Zimbabwe’s truth leaps Bulawayo’s boundaries

Sunday Times


NEVER have a team who concede 117 runs and take no wickets in little more than a session of test cricket been cheered as wildly as Zimbabwe were in Bulawayo on Sunday.

It was the 36th over of the first day of the second test against New Zealand, and many in a burgeoning crowd that had been outnumbered by significantly more police than usual earlier in the day rose to declare their support.

Flags swirled with patriotic abandon as three renditions of Zimbabwe’s national anthem were warbled into a clear blue sky from three different sections of the stands.

The cricket continued, oblivious to the world beyond the boundary. What was happening in that world?

Robert Mugabe has ruled Zimbabwe for 36 years, a time that started with hope and promise but has curdled into fear and loathing.

By waving their flags and singing their anthem – as they had been asked to do by Evan Mawarire, the founder of the This Flag social movement – the spectators hoped to remind the world that Zimbabwe was in dire straits.

But they were failed by television cameras that did not swivel to reveal the reality of what was happening in the crowd.

There was more reality to be seen beyond not just the boundary but the walls of the ground themselves, where a group representing Women of Zimbabwe Arise (WOZA) tried to buy tickets using crudely counterfeited currency.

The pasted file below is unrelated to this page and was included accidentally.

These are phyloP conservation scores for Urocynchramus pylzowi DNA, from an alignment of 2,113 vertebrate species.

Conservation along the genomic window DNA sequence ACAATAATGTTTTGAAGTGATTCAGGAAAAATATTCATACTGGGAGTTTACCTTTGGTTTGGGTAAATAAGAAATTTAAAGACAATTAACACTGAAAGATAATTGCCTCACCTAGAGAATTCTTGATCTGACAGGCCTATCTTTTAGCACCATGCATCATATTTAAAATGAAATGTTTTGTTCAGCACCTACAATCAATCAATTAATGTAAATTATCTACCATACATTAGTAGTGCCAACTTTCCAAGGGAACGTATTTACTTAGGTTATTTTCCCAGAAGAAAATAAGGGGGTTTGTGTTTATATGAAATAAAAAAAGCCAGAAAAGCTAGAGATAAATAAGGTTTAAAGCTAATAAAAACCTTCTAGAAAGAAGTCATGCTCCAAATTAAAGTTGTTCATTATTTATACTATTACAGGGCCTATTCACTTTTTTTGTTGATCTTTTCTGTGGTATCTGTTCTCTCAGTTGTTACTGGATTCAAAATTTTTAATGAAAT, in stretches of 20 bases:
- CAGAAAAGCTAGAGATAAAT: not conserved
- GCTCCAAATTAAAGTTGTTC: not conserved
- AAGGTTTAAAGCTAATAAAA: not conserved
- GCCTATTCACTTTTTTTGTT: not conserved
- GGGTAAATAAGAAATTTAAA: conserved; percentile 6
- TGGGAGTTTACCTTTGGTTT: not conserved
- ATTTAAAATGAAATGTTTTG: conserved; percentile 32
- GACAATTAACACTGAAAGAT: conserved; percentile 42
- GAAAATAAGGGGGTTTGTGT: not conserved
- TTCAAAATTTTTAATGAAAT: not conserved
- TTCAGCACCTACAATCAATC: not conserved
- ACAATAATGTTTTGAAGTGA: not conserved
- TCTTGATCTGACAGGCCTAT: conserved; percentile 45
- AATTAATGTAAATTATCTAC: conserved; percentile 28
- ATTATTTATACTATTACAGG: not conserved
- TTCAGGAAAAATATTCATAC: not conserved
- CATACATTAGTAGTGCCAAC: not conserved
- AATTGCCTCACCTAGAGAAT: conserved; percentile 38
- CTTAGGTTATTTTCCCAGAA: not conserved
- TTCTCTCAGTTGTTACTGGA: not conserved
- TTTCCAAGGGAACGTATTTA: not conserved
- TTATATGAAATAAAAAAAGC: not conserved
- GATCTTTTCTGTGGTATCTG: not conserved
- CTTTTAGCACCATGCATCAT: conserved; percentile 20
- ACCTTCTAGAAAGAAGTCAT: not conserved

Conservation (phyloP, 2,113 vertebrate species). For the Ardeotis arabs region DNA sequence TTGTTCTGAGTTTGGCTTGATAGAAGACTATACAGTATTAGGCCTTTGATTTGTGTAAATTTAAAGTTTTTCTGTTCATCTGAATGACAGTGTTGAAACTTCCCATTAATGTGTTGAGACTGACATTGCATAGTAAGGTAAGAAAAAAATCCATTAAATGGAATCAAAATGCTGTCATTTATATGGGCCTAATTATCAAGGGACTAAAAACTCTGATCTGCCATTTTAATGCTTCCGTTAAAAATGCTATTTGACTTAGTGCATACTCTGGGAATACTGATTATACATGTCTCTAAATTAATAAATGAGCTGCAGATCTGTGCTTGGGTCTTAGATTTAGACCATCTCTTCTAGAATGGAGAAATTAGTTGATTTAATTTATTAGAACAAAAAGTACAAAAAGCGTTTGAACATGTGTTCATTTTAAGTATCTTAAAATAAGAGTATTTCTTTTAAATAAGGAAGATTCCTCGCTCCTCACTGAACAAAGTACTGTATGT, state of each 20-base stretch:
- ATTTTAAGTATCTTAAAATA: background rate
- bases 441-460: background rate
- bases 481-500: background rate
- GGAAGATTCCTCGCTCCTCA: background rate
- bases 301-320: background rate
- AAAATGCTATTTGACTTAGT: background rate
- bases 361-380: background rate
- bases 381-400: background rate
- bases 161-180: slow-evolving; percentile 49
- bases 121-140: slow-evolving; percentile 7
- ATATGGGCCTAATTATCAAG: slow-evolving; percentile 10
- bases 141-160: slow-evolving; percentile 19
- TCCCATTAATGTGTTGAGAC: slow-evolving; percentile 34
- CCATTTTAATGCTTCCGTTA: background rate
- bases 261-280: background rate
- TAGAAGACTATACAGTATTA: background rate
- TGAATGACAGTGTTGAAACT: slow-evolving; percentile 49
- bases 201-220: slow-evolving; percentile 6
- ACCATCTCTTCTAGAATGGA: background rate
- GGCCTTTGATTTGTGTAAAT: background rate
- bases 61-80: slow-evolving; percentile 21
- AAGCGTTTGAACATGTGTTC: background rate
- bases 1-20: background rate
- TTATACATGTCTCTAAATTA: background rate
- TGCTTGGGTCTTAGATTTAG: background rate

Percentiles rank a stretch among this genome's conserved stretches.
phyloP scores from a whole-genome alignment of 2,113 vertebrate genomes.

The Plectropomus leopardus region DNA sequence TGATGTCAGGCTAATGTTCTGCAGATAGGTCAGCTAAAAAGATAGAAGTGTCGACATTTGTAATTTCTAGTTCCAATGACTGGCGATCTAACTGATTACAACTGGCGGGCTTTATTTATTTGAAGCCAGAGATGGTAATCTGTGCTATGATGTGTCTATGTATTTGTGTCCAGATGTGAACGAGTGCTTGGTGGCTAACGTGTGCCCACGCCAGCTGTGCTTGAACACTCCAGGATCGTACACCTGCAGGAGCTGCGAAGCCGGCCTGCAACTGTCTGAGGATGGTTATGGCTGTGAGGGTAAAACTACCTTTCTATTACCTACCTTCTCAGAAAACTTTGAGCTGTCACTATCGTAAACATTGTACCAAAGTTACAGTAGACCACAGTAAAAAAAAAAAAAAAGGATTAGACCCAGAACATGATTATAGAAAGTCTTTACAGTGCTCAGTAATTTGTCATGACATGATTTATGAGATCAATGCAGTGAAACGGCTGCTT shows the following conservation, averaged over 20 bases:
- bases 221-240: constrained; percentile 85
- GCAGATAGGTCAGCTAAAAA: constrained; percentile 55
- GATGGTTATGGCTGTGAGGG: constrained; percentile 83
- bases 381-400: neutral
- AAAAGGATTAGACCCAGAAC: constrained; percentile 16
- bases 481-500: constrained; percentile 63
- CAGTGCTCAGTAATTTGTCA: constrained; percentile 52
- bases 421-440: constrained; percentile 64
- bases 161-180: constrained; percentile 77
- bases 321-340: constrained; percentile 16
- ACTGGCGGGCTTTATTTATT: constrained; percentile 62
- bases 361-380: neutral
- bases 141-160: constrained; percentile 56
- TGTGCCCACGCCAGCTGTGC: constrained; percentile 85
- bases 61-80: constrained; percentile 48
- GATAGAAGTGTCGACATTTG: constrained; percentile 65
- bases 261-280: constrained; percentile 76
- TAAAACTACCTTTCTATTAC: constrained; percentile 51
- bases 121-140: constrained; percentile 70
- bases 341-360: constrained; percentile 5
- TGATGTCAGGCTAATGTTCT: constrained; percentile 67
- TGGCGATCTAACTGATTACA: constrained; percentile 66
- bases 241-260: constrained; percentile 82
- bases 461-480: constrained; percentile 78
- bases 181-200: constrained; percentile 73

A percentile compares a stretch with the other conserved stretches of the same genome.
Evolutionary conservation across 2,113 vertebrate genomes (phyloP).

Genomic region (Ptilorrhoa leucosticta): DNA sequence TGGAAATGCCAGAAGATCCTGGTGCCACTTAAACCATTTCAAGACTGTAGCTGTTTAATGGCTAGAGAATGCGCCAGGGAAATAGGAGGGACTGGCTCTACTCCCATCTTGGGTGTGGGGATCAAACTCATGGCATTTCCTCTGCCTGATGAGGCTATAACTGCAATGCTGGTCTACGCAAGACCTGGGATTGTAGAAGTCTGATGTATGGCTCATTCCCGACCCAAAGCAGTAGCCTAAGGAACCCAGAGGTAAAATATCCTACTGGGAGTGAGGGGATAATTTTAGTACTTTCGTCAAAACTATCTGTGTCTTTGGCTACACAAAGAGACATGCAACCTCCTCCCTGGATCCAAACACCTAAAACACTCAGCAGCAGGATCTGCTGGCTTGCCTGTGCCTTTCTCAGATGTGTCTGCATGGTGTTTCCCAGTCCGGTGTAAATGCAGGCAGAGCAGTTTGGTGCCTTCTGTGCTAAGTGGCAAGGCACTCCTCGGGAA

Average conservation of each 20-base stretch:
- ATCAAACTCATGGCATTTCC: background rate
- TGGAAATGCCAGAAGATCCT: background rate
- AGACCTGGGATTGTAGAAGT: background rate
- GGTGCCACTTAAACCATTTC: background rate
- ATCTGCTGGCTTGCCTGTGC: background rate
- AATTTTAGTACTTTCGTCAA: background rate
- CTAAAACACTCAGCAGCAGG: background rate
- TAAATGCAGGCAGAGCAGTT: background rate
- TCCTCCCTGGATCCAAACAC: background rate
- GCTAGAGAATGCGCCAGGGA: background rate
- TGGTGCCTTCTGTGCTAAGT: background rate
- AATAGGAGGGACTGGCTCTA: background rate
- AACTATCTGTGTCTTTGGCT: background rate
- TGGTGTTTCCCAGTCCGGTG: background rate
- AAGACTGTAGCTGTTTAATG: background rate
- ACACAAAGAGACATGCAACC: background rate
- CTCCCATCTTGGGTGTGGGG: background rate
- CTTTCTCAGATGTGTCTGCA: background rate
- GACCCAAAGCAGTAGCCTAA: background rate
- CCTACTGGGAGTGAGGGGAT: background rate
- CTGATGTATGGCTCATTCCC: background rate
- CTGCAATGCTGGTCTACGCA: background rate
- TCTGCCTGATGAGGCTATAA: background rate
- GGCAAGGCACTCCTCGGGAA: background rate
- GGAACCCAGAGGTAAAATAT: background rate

The national symbol, the Zimbabwe bird, was on one side. On the other was printed, “A hungry nation is an angry nation” and “no to bond notes”.

The US dollar became the currency of choice in 2009 after Zimbabwe’s own dollar collapsed under hyperinflation.

Zimbabwe has since been financially stable, but plans to introduce US dollar-backed bond notes in October has sparked fears that an already crippled economy could implode.

Several protestors were detained by police, some on horseback, others with dogs. But WOZA founder Jenni Williams managed to wedge herself against admission gates that were hastily locked in the protestors’ faces.   

“If they are refusing to allow me to pay with my bond note why are they bringing a bond note to Zimbabwe,” Williams told The Sunday Times.

“If they continue with this statutory instrument of theirs, people are going to get hungrier and angrier. If they continue with their bond note nonsense we are moving to doomsday.”

Minutes later Williams was roughly dumped into a police truck and carted away.

Police denied she had been arrested: “She has been moved because she was blocking the pavement.”

In fact the dissemination of truth was being blocked. But truth will out, and so it has.


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